How to use IPTables

IPTables is invaluable for anyone looking to secure a Linux server. It can block or accept packets based on any number of criteria, external ports, and perform many network analysis tasks. This is especially useful when protecting against attacks, as it can perform all actions based on subnet and other criteria. This flexible utility, however, since it is a command line utility, is complex and confusing. Fortunately, with a few basic examples, much of its “usefulness” can be made much more accessible.

Getting Started with IPTables

The service is installed by default on most Linux distributions. However, for convenience, this tutorial assumes that you have either a dedicated or virtual server running the latest versions of Ubuntu or CentOS.


Let’s take a step-by-step look at some examples of tasks you could accomplish with the service. These commands will give you a sense that this is possible and should be easy to adapt to other circumstances.

We’ll start by examining the state of the firewall. This command is incredibly useful for diagnosing problems, you can use it to determine which rules are currently active and if a given entry might block traffic unexpectedly.

iptables -L -nv

Now, let’s only display a subset of your firewall rules in this case, only the NAT chain.

iptables -t nat -L -nv

IPTables in general can be started, stopped, or restarted. This is especially useful if the traffic routing is significantly messed up and you would like to shut down the entire subsystem for debugging when something went wrong.

service iptables start
service iptables stop
service iptables restart

If the firewall is completely broken, you can clear all your IPTables rules at once. Please note that this can break advanced settings and connection redirects in some cases, but in general it will not break anything, you did not use advanced features for nothing. It’s a good way to get it back up and running and start over.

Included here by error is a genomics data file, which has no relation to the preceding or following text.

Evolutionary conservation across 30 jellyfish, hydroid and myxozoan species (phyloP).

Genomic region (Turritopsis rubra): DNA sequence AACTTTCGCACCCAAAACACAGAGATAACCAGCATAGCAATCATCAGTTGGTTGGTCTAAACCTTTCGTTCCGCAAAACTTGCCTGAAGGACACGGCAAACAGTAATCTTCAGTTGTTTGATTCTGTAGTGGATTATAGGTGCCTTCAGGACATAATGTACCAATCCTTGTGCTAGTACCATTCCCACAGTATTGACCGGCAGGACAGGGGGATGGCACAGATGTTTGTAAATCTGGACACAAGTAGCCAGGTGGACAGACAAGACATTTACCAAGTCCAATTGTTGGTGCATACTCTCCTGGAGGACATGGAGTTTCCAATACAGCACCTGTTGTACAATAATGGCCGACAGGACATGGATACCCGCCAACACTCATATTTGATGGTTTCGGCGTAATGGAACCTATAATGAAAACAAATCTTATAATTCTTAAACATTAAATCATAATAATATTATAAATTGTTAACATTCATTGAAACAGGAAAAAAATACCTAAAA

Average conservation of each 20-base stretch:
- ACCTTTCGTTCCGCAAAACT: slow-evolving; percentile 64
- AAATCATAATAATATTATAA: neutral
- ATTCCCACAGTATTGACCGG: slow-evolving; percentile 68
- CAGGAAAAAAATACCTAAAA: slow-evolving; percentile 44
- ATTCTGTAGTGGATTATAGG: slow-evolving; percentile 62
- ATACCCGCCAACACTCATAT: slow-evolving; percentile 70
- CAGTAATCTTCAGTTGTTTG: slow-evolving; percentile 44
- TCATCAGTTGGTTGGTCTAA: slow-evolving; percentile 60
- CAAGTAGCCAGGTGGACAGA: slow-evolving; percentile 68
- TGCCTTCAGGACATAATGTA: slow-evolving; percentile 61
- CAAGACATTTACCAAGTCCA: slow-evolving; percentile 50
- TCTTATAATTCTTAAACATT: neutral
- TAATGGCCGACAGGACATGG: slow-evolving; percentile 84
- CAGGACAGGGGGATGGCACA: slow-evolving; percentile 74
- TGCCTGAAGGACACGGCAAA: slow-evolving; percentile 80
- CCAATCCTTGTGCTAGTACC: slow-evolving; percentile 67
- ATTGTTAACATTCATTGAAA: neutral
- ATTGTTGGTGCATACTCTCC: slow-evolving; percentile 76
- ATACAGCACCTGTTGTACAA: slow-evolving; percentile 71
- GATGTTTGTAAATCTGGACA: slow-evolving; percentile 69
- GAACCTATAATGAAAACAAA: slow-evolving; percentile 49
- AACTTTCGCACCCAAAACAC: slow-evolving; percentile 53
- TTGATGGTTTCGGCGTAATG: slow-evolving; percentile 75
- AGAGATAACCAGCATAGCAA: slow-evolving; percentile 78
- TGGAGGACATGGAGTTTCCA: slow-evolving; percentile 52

iptables -F

Let’s say you’ve found a good set of rules and want to keep them. They will then automatically resume when the server is restarted. Under CentOS / Redhat, enter the following command and the rules will be saved in / etc / sysconfig / Iptables.

service iptables save

This command works with other distributions, and the / root / myrules rules are preserved:

iptables-save > /root/myrules

If your rules are not automatically restored on boot, use these commands to restore them. On CentOS / Redhat:

service iptables restart

Under other distributions:

iptables-restore < /root/myrules

Now let’s move on to creating specific types of firewall rules. Let’s say you want to block all traffic from or the subnet.

iptables -A INPUT -s -j DROP
iptables -A INPUT -s -j DROP

Now let’s block any incoming SSH access. Be careful with this, if you are SSH connected, this will terminate the current connection:

iptables -A INPUT -p tcp --dport 22 -j DROP

We will now combine the previous two rules, blocking SSH access from a specific IP address:

iptables -A INPUT -s -p tcp --dport 22 -j DROP

This command does the exact opposite. It allows SSH traffic from a remote IP,, to a local IP,

iptables -A INPUT -s -d -p tcp --dport 22 -j ACCEPT

Let’s say you need to open a range of TCP ports for IP telephony or gaming traffic. This command opens ports 30000-50000.

iptables -A INPUT -p tcp --dport 30000:50000 -j ACCEPT

Or you want to block all ICMP packets. This is not recommended for various reasons, but the following command shows how it can be done.

iptables –A INPUT –p icmp –icmp-type echo-request –j DROP

Maybe you would like to forward the port? You will forward port 1234 to port 80. Replace eth0 with your actual network interface.

iptables -t nat -A PREROUTING -i eth0 -p tcp --dport 1234 -j REDIRECT --to-port 80


While these examples were specific, it is easy to modify the details to achieve a variety of associated objectives. The above commands are enough to build a responsive firewall. If this guide was helpful to you, please kindly share it with others who might also be interested.